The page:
Giles Fraser: Excess is reassuring as well as attractive

by
28 July 2010

THINGS are very quiet on the stock markets at the moment, and it is a tricky time for traders to make money. You can’t sail if you haven’t got any wind. In such circumstances, the wise traders who have seen it all before spend their days in the pub. That way, they don’t make what they call “boredom trades” that are frequently a mistake and often very expensive.

So it was that my friend Big K spent all day on what is already being billed as a legendary drinking binge — even by the standards of the City of London. It is said that he drank 12 bottles of red wine in one all-day session. William Blake wrote: “The road of excess leads to the Palace of Wisdom.” Well, I can assure Blake that that was not where Big K found himself at the end of the evening.

Why do I find this of note? Be­cause excess always seems to catch our attention. The journalist Lynn Barber slept with 50 men in two terms at Oxford, and it makes the papers. Do anything to excess, and you might find yourself in the Guinness World Records.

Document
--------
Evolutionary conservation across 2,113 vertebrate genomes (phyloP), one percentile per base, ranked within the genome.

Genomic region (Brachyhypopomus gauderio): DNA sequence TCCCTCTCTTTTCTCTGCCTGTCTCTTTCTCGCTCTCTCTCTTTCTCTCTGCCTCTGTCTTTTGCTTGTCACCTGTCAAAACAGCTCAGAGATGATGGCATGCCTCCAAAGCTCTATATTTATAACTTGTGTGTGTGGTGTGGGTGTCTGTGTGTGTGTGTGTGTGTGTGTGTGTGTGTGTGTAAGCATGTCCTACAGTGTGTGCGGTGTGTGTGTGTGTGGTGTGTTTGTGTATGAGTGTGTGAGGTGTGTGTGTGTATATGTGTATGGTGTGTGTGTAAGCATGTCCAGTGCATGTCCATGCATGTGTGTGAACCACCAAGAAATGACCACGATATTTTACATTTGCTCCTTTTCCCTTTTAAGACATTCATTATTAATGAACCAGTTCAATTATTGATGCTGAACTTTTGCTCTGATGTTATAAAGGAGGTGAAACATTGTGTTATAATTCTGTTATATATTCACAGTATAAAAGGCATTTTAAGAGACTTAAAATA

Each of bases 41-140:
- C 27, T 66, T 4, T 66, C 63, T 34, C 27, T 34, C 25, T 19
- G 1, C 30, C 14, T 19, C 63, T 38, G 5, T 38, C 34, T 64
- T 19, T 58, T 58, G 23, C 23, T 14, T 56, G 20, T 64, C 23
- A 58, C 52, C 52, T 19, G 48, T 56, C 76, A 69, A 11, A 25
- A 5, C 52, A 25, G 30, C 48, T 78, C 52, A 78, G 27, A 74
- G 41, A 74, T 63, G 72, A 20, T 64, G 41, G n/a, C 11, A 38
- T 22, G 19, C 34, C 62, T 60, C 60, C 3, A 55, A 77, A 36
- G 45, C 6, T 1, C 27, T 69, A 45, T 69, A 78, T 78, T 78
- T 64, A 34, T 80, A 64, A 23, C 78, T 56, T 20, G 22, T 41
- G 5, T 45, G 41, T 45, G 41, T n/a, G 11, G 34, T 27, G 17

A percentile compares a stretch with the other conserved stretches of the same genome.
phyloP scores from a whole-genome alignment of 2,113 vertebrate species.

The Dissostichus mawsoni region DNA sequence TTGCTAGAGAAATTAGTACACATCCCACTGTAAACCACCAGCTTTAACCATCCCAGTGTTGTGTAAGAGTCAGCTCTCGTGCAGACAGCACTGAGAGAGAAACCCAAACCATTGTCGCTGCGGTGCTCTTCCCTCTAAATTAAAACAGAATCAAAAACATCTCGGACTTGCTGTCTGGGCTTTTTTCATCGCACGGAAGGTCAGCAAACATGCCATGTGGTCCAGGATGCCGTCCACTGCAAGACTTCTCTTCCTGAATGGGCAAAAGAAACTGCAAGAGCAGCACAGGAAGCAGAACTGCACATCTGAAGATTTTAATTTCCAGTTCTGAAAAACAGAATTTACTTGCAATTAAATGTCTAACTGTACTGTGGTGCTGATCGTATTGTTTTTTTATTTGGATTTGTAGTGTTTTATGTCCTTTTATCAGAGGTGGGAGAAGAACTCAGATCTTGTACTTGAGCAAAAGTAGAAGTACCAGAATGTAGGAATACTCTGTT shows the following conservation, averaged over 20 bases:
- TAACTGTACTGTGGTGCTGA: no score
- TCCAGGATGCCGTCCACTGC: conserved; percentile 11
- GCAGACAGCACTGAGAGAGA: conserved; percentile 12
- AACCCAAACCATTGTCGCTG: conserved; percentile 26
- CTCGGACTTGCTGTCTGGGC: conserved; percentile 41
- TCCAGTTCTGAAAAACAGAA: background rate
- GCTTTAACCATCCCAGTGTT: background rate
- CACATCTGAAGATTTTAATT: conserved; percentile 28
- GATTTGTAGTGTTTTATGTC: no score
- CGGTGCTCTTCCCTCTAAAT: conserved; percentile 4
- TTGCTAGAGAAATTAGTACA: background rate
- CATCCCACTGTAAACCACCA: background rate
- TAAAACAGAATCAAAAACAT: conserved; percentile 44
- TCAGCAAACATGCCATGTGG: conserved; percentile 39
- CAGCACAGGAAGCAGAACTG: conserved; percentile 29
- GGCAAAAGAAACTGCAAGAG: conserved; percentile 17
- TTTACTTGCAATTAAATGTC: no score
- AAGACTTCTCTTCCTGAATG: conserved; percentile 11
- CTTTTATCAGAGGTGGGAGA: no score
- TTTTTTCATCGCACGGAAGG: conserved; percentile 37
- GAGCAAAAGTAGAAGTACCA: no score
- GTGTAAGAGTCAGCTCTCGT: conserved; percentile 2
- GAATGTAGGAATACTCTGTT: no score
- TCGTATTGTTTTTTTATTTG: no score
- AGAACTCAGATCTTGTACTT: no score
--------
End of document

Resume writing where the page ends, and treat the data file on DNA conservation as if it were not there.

The Freudian psychoanalyst Adam Phillips has just published a fascinating study on excess, On Balance (Hamish Hamilton), where he tries to explain excess as a des­perate and very human search for limit. This need for limit is the need for a parental figure who says “No.” Exaggeration is a way of getting someone’s attention. In trans­gress-ing the normal consumption of things, we are trying to invoke the loving hand of limit that reassures us that we are genuinely cared for by another.

Professor Phillips does not avoid the connections between Christian­ity and psychoanalysis here. “If thou well observe The rule of Not too much . . .” the Archangel Michael tells Adam and Eve after the Fall in Milton’s Paradise Lost. Yes, God is limit, and that must be a part of what we mean when we call God Father.

But there is something else, too. As Professor Phillips puts it: “God is also the figure for whom we are not too much. God provides the ultimate reassurance that our lives are not too much for us, not more than we can bear.”

This is sensitive stuff, and full of insights. But there is a sting in the tail. Professor Phillips also hints that this analysis raises one big challenge for some believers: is religious fan­aticism a form of excess — an excess that, if we follow the logic, has a refusal of God as its heart? In other words, is atheism the secret heart of religious excess?

The Revd Dr Giles Fraser is Canon Chancellor of St Paul’s Cathedral and Director of the St Paul’s Institute.

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